“We almost went out of business in 2020. Covid hit and restaurants were closing. We lost most of our retainer clients,” she admits.
Zhao wasn’t ready to accept fate just yet though.
“If we didn’t pivot successfully, we might have ended up having no new clients for months, not making any revenue, and not being able to pay our employees.”
“We quickly pivoted and started reaching out to other industries that might be benefited from Covid and lockdown – such as delivery apps and e-commerce brands. People couldn’t do anything but shop online and order food from home, so we reached out to those companies who were quickly growing and needed PR services to stand out from their competitors.”
It was this quick thinking that saved Noon Creative and bought Zhao some time to adjust to the new economic climate. It was also a move that came with its own risks.
“The biggest risk we took was reallocating all our resources away from hospitality clients to serving e-commerce and app clients at the beginning of Covid. If we didn’t pivot successfully, we might have ended up having no new clients for months, not making any revenue, and not being able to pay our employees.
“Luckily, we successfully signed a six-month contract with a national food delivery app who was at the intersection of our specialty and a goal client. Working with them gave us and our portfolio more boost and made it much easier for us to reach out to other apps and e-commerce brands later on.
Lessons learnt from success
With the darker days of the pandemic behind them, there’s only reflection left when it comes to seeing how far Noon Creative has come against insurmountable obstacles.
If Zhao could do it all over again, what would be the one thing she’d do differently?
“We would focus on lifestyle e-commerce brands in the beginning,” she says.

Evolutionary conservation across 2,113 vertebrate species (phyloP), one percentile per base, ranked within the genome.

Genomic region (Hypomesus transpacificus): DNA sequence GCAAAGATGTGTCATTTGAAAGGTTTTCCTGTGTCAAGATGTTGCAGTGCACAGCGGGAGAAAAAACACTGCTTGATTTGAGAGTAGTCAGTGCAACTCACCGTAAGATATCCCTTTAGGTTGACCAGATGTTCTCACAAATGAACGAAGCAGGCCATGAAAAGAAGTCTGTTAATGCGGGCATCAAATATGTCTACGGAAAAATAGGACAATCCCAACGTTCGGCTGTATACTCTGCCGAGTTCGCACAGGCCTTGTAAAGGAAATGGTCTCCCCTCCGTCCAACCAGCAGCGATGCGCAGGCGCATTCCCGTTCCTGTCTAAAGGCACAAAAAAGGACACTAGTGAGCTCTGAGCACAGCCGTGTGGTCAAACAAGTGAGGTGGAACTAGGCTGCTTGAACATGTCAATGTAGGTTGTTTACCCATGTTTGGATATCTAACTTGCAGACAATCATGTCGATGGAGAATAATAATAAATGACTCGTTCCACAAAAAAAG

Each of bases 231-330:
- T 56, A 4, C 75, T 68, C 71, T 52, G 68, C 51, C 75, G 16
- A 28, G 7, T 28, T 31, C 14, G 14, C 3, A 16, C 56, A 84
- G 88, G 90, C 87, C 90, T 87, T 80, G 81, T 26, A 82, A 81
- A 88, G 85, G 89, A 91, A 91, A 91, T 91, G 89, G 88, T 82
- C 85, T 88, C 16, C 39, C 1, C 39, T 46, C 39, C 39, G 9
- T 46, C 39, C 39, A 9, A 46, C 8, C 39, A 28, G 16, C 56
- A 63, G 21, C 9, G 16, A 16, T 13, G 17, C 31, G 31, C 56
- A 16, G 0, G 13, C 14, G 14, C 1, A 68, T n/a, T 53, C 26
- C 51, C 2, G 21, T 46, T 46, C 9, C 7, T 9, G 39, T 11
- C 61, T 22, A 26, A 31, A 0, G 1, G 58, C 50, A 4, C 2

“Even though Covid accelerated shift to e-commerce by five years, people were already going to shop more online for everything they needed in their life. We think e-commerce is the future. So the sooner we could partner with these brands, the faster we could grow and make more impact in society.”
And if she had an extra US$100,000 to grow the business, where would she invest it?
“Being an AAPI female founder, I understand the harsh reality that women have to face when growing their businesses. If I had an extra US$100,000 in my business, I would partner with a local non-profit organisations and allocate that money and my resources to help AAPI female founded businesses with my PR and marketing expertise.
“A lot of female-owned businesses provide great products and services, but the owners might not know how to market them. With my PR skills and the investment, it would make a great difference in helping them survive the most crucial early stages of business growth.”
Noon Creative is a creative agency with strong capabilities in consulting, marketing and press relations. It is the only boutique PR and Marketing agency in NYC with a specialisation in Chinese-related hospitality companies focusing on delivering Chinese culture effectively to the American market.